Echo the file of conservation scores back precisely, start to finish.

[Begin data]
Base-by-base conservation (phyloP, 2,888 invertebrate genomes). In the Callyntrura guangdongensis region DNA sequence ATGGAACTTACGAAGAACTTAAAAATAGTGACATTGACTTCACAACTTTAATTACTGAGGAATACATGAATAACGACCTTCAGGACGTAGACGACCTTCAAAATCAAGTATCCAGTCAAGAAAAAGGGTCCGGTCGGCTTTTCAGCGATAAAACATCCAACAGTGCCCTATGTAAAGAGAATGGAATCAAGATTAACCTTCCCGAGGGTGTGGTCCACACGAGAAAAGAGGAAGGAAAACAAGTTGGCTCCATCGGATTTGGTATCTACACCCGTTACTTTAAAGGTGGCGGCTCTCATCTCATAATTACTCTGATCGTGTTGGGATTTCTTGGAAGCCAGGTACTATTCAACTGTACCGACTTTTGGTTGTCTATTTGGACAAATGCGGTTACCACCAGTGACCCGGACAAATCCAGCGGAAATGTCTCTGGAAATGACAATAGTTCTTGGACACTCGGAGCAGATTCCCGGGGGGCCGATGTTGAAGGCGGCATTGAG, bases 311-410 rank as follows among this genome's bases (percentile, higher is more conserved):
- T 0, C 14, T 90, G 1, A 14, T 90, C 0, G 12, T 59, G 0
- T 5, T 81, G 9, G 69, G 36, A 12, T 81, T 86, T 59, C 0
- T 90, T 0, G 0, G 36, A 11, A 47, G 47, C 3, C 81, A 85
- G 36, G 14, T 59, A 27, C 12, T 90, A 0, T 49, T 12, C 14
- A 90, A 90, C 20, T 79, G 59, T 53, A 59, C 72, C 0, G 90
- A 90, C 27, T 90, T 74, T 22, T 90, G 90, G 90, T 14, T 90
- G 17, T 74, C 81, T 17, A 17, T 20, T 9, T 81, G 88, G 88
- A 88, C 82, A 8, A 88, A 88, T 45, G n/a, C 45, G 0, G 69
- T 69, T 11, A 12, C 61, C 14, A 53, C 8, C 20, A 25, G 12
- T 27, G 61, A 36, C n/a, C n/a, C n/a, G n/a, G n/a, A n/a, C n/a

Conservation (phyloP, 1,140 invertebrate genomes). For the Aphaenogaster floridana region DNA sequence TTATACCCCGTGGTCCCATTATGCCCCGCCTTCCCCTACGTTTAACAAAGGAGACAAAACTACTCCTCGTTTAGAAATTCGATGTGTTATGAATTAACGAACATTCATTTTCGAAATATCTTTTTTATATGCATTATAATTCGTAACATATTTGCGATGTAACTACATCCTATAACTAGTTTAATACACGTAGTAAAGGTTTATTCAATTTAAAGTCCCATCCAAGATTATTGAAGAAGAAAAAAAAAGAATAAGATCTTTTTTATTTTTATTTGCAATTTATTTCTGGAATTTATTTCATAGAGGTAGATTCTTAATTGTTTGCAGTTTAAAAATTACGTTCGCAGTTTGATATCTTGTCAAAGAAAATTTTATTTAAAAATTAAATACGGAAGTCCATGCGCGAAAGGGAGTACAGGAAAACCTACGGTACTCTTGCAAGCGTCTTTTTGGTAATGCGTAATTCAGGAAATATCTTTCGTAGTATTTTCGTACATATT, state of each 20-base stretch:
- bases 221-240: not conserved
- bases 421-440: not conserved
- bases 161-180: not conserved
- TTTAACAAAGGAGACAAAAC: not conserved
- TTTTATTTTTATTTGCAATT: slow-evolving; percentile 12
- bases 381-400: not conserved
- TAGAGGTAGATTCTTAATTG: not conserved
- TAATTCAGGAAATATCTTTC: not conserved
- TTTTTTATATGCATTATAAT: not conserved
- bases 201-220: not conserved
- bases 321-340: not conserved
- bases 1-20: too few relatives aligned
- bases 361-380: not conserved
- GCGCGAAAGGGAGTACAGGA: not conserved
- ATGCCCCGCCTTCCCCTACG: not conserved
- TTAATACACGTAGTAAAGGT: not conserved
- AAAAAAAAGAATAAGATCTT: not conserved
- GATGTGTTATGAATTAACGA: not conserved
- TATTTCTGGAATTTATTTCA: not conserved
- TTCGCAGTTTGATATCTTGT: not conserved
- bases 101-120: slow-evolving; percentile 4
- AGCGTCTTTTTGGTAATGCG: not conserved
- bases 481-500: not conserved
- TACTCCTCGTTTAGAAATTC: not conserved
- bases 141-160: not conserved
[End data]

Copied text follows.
Base-by-base conservation (phyloP, 2,888 invertebrate genomes). In the Callyntrura guangdongensis region DNA sequence ATGGAACTTACGAAGAACTTAAAAATAGTGACATTGACTTCACAACTTTAATTACTGAGGAATACATGAATAACGACCTTCAGGACGTAGACGACCTTCAAAATCAAGTATCCAGTCAAGAAAAAGGGTCCGGTCGGCTTTTCAGCGATAAAACATCCAACAGTGCCCTATGTAAAGAGAATGGAATCAAGATTAACCTTCCCGAGGGTGTGGTCCACACGAGAAAAGAGGAAGGAAAACAAGTTGGCTCCATCGGATTTGGTATCTACACCCGTTACTTTAAAGGTGGCGGCTCTCATCTCATAATTACTCTGATCGTGTTGGGATTTCTTGGAAGCCAGGTACTATTCAACTGTACCGACTTTTGGTTGTCTATTTGGACAAATGCGGTTACCACCAGTGACCCGGACAAATCCAGCGGAAATGTCTCTGGAAATGACAATAGTTCTTGGACACTCGGAGCAGATTCCCGGGGGGCCGATGTTGAAGGCGGCATTGAG, bases 311-410 rank as follows among this genome's bases (percentile, higher is more conserved):
- T 0, C 14, T 90, G 1, A 14, T 90, C 0, G 12, T 59, G 0
- T 5, T 81, G 9, G 69, G 36, A 12, T 81, T 86, T 59, C 0
- T 90, T 0, G 0, G 36, A 11, A 47, G 47, C 3, C 81, A 85
- G 36, G 14, T 59, A 27, C 12, T 90, A 0, T 49, T 12, C 14
- A 90, A 90, C 20, T 79, G 59, T 53, A 59, C 72, C 0, G 90
- A 90, C 27, T 90, T 74, T 22, T 90, G 90, G 90, T 14, T 90
- G 17, T 74, C 81, T 17, A 17, T 20, T 9, T 81, G 88, G 88
- A 88, C 82, A 8, A 88, A 88, T 45, G n/a, C 45, G 0, G 69
- T 69, T 11, A 12, C 61, C 14, A 53, C 8, C 20, A 25, G 12
- T 27, G 61, A 36, C n/a, C n/a, C n/a, G n/a, G n/a, A n/a, C n/a

Conservation (phyloP, 1,140 invertebrate genomes). For the Aphaenogaster floridana region DNA sequence TTATACCCCGTGGTCCCATTATGCCCCGCCTTCCCCTACGTTTAACAAAGGAGACAAAACTACTCCTCGTTTAGAAATTCGATGTGTTATGAATTAACGAACATTCATTTTCGAAATATCTTTTTTATATGCATTATAATTCGTAACATATTTGCGATGTAACTACATCCTATAACTAGTTTAATACACGTAGTAAAGGTTTATTCAATTTAAAGTCCCATCCAAGATTATTGAAGAAGAAAAAAAAAGAATAAGATCTTTTTTATTTTTATTTGCAATTTATTTCTGGAATTTATTTCATAGAGGTAGATTCTTAATTGTTTGCAGTTTAAAAATTACGTTCGCAGTTTGATATCTTGTCAAAGAAAATTTTATTTAAAAATTAAATACGGAAGTCCATGCGCGAAAGGGAGTACAGGAAAACCTACGGTACTCTTGCAAGCGTCTTTTTGGTAATGCGTAATTCAGGAAATATCTTTCGTAGTATTTTCGTACATATT, state of each 20-base stretch:
- bases 221-240: not conserved
- bases 421-440: not conserved
- bases 161-180: not conserved
- TTTAACAAAGGAGACAAAAC: not conserved
- TTTTATTTTTATTTGCAATT: slow-evolving; percentile 12
- bases 381-400: not conserved
- TAGAGGTAGATTCTTAATTG: not conserved
- TAATTCAGGAAATATCTTTC: not conserved
- TTTTTTATATGCATTATAAT: not conserved
- bases 201-220: not conserved
- bases 321-340: not conserved
- bases 1-20: too few relatives aligned
- bases 361-380: not conserved
- GCGCGAAAGGGAGTACAGGA: not conserved
- ATGCCCCGCCTTCCCCTACG: not conserved
- TTAATACACGTAGTAAAGGT: not conserved
- AAAAAAAAGAATAAGATCTT: not conserved
- GATGTGTTATGAATTAACGA: not conserved
- TATTTCTGGAATTTATTTCA: not conserved
- TTCGCAGTTTGATATCTTGT: not conserved
- bases 101-120: slow-evolving; percentile 4
- AGCGTCTTTTTGGTAATGCG: not conserved
- bases 481-500: not conserved
- TACTCCTCGTTTAGAAATTC: not conserved
- bases 141-160: not conserved